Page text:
78 is energized, and is spring-opened when the coil is de-energized. In this case, the lamp 22 would remain lighted at all times when the switch 23 is closed and all battery cells are up to safe level, and the lamp 22 would therefore preferably be green in color, to indicate a safe condition.

I claim:

1. In combination, a battery having a case divided into a plurality of electrolyte-containing cells, each of which has a filler opening;

a housing mounted on the top of the battery .case

above said filler openings;

said housing having a light-conducting channel provided therein which extends from one end of the housing to the other;

a lamp mounted at one end of said housing to direct rays of light along said channel to the other end of the housing;

a photoelectric cell mounted at said other end of said housing in a position to berenergized by rays of light from said lamp passing through said light-conducting channel;

a plurality of floats disposed one in each of said cells, each of said floats having a stem projecting upwardly through its filler opening;

an opaque flag carried at the upper end of each of said stems, said flags being normally positioned above said light-conducting channel when the electrolyte level of the associated cell is above the, safe level, and said flag descending into said light-conduct-: ing channel when the electrolyte level drops below said safe level;

any one of said flags being operable to interrupt the rays of light from said lamp to said photoelectric cell when the electrolyte levelof the associated cell drops below the safe level;

an electrically actuated indicating device; and

a transistor operativelyconnected to said indicating de-.

vice to actuate the same; said transistor being connected to said photoelectric cell and energized thereby to actuate said indicating device when the rays of light from said lamp are interrupted by one of said flags.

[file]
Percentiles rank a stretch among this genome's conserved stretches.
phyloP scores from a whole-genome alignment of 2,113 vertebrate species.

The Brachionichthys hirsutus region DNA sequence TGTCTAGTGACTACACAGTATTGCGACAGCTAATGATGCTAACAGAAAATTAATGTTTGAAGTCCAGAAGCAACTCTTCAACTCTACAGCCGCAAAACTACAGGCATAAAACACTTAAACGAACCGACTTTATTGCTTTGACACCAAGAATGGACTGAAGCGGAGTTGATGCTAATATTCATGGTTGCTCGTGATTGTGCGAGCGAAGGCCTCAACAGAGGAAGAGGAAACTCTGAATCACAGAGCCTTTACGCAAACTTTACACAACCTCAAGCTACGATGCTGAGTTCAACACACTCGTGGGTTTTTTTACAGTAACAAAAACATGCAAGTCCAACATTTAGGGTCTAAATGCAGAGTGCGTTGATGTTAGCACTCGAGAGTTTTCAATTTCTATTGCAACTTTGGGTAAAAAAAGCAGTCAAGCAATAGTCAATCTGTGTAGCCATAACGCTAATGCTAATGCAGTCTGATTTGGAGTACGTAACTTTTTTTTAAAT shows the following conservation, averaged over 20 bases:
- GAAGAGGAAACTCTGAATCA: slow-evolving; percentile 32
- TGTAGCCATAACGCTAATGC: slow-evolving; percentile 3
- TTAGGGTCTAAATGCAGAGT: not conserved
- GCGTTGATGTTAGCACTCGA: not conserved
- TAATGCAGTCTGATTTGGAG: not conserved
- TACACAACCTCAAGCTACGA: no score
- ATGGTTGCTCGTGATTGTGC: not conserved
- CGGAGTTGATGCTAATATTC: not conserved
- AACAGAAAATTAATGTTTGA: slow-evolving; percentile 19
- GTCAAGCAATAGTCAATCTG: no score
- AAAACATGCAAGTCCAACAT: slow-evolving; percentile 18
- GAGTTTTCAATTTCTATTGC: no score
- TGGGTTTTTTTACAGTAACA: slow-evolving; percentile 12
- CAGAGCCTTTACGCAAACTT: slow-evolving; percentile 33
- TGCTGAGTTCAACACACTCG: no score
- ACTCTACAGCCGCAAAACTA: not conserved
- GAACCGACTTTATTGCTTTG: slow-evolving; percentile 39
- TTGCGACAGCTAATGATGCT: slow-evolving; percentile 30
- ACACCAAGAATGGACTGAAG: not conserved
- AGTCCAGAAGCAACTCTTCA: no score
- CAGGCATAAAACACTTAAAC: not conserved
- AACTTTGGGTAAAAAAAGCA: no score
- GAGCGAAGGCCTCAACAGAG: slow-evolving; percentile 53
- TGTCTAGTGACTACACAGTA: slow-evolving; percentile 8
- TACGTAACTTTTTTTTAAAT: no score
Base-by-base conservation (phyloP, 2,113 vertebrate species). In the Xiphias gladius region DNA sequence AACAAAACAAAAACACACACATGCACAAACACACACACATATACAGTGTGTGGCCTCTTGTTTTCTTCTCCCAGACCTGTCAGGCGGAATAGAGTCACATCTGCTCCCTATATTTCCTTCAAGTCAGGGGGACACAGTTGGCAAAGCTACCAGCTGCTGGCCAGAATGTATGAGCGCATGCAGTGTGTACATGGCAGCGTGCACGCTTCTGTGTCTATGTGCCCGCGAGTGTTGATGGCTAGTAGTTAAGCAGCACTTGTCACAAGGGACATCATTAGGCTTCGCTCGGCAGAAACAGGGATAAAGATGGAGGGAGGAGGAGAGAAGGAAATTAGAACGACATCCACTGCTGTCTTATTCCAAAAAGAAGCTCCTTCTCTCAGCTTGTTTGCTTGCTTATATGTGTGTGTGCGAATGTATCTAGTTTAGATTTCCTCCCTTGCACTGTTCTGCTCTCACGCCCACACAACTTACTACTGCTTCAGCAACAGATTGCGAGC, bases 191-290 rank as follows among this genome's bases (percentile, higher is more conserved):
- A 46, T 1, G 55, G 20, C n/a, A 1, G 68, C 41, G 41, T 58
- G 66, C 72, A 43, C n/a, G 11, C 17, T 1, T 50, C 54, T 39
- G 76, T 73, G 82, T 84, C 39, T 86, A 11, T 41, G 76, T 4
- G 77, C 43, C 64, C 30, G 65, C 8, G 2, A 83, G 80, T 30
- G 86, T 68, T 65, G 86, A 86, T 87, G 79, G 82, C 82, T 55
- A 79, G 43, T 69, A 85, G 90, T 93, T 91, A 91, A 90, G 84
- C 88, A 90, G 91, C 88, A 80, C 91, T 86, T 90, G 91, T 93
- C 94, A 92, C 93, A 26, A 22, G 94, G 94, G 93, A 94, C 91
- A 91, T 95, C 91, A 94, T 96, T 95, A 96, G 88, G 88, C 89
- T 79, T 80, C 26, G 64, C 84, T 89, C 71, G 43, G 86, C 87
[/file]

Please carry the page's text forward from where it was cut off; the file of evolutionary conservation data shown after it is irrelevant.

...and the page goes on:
2. In combination, a battery having a case divided into i a plurality of electrolyte-containing cells, each of which has a filler opening;

a housing mounted on the top of the battery case above said filler openings; said housing having a light-conducting channel provided therein which extends from one end of the housing to the other; a lamp mounted at one end of said housing to direct rays of light along said channel to the other end of the housing;

a photoelectric cell mounted at said other end of said housing in a position to be energized by rays of.

light from said lamp passing through said light-conducting channel;

a plurality of floats disposed one in each of said cells, each of said floats having a stem projecting upwardly through its filler opening;

an opaque flag carried at the upper end of each of said stems, said flags being normally positioned above said light-conducting channel when the electrolyte level of the associated cell is above the safe level, and said flag descending into said light-conducting channel when the electrolyte level drops below said safe level;

any one of said flags being operable to interrupt the rays of light from said lamp to said photoelectric cell when the electrolyte level of the associated cell drops below the safe level;

an indicating device;

a circuit connecting said indicating device to said battery, and including a relay having a normally closed switch which is opened when the relay is energized; and

a transistor operable to energize said relay responsive to electrical current from said photoelectric cell when the latter is illuminated by said lamp, thereby opening said relay switch to inactivate said indicating device;

said transistor being operable to de-ener-gize said relay responsive to interruption of the electrical current from said photoelectric cell when the light from said lamp is interrupted by one of said flags, thereby closing said relay switch and activating said indicating device to signify to the operator that the electrolyte level in one of the battery cells is low.

3. In combination, a battery having a plurality of electrolyte-containing cells, each of which has a filler opena photoelectric cell;

a lamp disposed to shine a beam of light on said photoelectric cell and energize the same;